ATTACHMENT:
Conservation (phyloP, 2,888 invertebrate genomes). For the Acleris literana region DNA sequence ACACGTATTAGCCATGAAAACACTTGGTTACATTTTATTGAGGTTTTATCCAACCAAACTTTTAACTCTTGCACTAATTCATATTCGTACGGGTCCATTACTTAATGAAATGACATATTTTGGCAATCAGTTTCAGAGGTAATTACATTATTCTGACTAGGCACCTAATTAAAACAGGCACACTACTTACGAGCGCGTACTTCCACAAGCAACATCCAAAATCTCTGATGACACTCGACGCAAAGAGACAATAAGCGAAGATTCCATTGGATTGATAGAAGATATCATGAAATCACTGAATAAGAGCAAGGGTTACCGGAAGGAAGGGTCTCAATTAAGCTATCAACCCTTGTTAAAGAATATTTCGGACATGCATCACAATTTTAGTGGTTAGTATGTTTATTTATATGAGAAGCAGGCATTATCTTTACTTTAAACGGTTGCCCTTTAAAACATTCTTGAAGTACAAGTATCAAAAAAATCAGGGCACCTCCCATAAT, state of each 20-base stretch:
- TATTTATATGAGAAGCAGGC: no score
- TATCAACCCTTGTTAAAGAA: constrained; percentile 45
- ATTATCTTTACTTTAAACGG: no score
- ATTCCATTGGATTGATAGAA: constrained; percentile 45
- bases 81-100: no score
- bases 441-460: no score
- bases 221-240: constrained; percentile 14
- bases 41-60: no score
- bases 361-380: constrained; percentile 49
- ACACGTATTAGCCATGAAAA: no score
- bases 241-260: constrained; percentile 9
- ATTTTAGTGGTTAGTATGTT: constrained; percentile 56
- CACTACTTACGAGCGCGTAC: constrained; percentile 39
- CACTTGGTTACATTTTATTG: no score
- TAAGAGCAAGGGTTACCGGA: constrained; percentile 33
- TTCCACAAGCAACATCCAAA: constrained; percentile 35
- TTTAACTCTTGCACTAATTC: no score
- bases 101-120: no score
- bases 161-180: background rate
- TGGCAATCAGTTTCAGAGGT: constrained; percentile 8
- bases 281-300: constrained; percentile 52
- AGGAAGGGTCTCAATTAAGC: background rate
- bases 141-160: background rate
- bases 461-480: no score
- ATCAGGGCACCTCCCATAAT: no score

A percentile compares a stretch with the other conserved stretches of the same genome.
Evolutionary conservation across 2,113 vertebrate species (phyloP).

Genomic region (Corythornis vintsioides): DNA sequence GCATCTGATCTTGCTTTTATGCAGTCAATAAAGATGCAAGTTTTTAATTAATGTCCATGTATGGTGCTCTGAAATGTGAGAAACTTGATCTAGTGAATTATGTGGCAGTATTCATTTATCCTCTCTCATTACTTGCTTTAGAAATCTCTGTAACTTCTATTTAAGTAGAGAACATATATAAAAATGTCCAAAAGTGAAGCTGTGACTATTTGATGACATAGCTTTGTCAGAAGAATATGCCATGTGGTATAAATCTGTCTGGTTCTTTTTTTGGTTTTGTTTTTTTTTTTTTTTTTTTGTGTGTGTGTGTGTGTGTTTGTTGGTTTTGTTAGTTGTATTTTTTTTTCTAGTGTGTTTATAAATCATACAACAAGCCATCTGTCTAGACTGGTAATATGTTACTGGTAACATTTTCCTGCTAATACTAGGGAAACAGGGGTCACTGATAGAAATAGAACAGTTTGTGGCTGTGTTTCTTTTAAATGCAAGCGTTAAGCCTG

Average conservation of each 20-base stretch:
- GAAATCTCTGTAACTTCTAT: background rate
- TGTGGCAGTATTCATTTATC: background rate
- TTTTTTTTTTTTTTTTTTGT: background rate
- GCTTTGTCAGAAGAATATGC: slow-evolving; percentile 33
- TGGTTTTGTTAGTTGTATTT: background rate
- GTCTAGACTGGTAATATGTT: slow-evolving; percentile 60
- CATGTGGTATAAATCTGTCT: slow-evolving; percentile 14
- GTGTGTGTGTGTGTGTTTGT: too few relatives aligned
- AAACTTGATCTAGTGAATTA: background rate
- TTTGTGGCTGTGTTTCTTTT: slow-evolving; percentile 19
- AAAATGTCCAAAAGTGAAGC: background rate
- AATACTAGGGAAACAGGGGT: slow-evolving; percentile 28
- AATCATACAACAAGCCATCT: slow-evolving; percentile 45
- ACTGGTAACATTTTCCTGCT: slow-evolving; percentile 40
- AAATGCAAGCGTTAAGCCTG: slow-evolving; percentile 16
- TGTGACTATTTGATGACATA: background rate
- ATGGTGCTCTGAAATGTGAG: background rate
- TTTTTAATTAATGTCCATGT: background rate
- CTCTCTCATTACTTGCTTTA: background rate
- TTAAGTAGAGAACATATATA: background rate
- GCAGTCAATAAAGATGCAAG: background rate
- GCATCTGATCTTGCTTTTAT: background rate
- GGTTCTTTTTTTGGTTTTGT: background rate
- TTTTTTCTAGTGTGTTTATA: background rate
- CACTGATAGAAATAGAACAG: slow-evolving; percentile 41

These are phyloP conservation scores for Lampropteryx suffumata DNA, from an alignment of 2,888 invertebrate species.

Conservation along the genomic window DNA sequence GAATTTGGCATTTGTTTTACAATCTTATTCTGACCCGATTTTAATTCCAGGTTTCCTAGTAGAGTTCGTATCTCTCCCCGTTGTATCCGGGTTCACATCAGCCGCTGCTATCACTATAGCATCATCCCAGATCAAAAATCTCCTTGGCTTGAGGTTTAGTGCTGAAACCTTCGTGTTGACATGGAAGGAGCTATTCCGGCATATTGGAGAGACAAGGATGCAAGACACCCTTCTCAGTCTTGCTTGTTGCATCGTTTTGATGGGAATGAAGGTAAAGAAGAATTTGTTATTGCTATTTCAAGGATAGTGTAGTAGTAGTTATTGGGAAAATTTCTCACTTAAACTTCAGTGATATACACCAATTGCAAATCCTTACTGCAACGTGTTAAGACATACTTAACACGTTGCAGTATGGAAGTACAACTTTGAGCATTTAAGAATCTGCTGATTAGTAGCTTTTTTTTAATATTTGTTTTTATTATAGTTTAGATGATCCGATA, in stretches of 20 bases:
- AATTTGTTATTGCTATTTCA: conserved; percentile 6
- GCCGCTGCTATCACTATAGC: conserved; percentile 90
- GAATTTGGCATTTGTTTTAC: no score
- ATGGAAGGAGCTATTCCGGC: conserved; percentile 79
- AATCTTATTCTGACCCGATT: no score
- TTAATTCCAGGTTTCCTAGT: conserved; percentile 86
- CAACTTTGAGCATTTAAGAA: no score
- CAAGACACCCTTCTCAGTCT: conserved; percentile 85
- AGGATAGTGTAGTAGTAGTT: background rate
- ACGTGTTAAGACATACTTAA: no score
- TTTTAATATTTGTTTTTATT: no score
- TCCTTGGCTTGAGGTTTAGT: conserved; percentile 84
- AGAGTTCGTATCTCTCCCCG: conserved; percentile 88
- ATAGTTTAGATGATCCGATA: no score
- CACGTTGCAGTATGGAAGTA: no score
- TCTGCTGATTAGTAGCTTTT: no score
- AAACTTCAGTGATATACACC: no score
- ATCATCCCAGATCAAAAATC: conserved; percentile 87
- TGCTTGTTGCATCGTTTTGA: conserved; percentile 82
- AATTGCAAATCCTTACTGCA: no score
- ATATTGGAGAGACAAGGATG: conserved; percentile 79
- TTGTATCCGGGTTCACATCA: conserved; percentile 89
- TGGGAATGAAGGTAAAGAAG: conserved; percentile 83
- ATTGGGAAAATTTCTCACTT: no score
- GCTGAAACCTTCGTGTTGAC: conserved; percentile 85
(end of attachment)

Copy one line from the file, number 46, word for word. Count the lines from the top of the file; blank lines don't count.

- TGTGACTATTTGATGACATA: background rate